She was born, of course, in 1907, in Pennsylvania, in a small town that was quite an idyllic, lovely little town.  And she saw it become changed, transformed by industrialization.  She was a bright young girl who liked to write, but was also interested in science and wanted to be a scientist.  And at that time, when she was going to school, there were very few women scientists.  And she went to Johns Hopkins, and got a Master’s Degree in zoology there, and then couldn’t find work, and ended up working for the government, doing public information -- writing brochures and explanations of natural phenomena for the Department of Interior.  And she was in the government bureaucracy for 18 years.  So she understood very well what goes on in a bureaucracy, and that sort of hardened her to what was going to come later. 

In Pennsylvania, she had never seen the sea, but she fell in love with the sea and she finally went to the sea, and her sea was the Atlantic Ocean.  And she wrote a brilliant book about it called The Sea Around Us, which won the National Book Award and became a best-seller.  And she was just thrilled and knocked out.  She’d had no idea that this was going to happen.  And that enabled her to quit working for the government and start writing full-time.  She wrote, then -- going from the sea into the land -- a book called The Edge of the Sea, about the land that the sea makes and the animals that come on to the land out of the sea. 

And, you know, I think if you look back, there is a progression, from the sea, to the edge of the sea, and then came the fire ants in Alabama, and the insistent spraying of fire ant populations around the country with DDT, and more DDT, and more DDT.  And what happened is that the fire ant survived, and everything else died.  You know, that’s sort of a broad statement, but pretty much true.  And so that woke her up to the dangers of pesticides, and she started to go deeper and deeper into that subject, about what pesticides were doing.  And it was the same time that we were testing atomic bombs and, as Stewart said, atomic energy became kind of a way to save our lives.  But then people began to realize the dangers of fall out, and I think she connected the dangers of pesticide with the dangers of fall out, nuclear fall out.  To sort of awaken the American public to what they were facing in terms of destruction of the life of not only our country but the earth.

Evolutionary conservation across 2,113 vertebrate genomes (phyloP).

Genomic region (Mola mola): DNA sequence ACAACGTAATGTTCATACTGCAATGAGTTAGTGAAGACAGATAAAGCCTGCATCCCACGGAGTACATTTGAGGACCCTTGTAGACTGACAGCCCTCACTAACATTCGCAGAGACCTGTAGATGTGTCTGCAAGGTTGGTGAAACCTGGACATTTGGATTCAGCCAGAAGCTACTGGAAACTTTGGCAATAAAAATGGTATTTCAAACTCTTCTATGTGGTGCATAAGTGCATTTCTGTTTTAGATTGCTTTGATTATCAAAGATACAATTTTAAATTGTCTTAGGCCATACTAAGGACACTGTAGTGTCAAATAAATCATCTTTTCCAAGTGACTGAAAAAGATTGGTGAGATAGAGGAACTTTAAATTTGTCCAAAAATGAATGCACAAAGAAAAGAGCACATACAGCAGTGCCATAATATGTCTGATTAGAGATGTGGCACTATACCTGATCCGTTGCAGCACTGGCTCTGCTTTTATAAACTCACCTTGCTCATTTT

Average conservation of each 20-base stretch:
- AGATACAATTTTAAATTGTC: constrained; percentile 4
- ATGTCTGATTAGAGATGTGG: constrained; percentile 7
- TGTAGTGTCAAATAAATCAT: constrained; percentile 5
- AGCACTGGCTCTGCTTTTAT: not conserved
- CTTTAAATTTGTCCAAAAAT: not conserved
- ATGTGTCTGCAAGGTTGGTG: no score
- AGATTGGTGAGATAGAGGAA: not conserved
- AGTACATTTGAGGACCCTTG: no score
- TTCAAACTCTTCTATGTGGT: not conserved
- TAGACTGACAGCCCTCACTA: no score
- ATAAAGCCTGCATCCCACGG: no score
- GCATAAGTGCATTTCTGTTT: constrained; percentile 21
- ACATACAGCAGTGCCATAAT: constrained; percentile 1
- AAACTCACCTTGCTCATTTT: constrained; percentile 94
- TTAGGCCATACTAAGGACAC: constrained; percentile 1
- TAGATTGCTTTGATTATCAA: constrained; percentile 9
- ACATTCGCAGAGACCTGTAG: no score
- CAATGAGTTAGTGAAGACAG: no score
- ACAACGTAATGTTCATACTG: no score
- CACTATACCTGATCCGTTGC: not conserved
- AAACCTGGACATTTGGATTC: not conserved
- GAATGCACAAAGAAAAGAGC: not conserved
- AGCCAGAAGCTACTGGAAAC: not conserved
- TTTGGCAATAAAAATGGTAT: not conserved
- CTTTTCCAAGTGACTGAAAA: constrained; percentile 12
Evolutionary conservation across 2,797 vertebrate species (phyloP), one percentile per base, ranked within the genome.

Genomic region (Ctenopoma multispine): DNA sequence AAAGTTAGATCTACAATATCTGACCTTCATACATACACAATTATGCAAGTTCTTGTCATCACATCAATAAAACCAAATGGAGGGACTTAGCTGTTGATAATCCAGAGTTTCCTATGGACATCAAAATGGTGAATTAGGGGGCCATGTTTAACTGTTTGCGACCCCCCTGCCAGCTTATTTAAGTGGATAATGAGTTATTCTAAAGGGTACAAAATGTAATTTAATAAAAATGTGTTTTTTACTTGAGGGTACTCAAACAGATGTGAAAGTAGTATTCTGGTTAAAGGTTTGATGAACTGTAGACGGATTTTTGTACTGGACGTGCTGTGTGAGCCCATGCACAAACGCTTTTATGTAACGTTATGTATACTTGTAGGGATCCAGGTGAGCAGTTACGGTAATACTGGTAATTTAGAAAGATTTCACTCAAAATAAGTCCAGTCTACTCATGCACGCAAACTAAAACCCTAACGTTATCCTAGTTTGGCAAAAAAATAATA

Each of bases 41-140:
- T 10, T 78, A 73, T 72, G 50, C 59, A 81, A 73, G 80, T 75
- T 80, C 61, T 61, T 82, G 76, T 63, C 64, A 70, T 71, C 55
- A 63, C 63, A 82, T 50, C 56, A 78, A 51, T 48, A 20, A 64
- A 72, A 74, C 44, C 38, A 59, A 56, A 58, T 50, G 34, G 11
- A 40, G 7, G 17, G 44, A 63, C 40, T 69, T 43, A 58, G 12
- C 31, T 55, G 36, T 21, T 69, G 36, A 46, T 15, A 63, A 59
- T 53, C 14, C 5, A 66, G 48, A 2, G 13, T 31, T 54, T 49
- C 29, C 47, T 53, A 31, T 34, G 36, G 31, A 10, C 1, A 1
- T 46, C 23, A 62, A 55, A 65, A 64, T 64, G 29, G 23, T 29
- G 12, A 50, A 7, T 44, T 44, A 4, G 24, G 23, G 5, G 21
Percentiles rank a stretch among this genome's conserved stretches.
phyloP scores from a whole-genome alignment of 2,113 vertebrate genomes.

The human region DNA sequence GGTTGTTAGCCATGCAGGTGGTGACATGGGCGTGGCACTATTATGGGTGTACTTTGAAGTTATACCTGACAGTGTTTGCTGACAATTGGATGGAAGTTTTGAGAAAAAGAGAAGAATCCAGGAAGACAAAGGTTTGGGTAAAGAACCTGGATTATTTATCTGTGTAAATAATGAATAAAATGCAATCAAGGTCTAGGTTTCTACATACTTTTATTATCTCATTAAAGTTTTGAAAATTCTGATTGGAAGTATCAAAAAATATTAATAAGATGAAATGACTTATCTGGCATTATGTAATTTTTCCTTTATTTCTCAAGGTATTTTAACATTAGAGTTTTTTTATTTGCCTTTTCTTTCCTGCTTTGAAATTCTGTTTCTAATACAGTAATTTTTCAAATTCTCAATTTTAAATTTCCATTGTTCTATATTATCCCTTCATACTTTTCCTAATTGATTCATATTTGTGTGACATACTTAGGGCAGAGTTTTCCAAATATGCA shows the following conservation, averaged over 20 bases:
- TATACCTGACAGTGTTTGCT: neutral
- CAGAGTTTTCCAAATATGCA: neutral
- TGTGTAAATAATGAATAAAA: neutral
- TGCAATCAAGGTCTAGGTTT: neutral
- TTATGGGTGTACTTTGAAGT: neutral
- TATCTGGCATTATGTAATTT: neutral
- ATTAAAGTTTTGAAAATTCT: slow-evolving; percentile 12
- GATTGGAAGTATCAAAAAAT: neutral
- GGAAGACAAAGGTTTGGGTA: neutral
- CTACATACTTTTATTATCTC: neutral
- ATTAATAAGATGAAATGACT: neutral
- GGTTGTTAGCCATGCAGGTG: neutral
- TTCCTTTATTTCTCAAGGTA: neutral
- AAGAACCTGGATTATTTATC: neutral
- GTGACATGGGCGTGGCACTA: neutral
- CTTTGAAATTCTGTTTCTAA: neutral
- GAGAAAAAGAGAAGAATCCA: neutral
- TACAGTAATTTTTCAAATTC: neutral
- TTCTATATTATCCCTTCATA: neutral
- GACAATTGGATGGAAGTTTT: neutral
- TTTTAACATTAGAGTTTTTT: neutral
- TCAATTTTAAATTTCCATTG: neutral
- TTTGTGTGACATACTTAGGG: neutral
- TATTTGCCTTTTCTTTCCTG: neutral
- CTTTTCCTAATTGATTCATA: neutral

And she said, after Silent Spring became the huge controversial best-selling, world-changing book that it became, she said … Somebody asked her why she wrote it, and she said, “It was simply something that I believed in so deeply that there was no other course.  Nothing that ever happened made me even consider turning back.”  And, you know, she worked for years on this book and tried to get as much scientific verification for what she described at the dangers of pesticides as she could.  And she was a perfectionist. 

A small woman, never married, quite attractive.  And then she started having recurrent cancer, breast cancer that metastasized.  And while she was writing Silent Spring, and especially at the time it was published and she was in great demand to be on television and everywhere else, she was dying of cancer.  And nobody could tell.  Nobody except her intimate family knew it.  It had gotten to her bones, her vertebrae.  All of her was very sick and very much in pain. And then she had angina on top of that.  And she would go on and do as many public appearances as she could to try and get this message across, because it was so important for people to know what was happening in this country.  So there.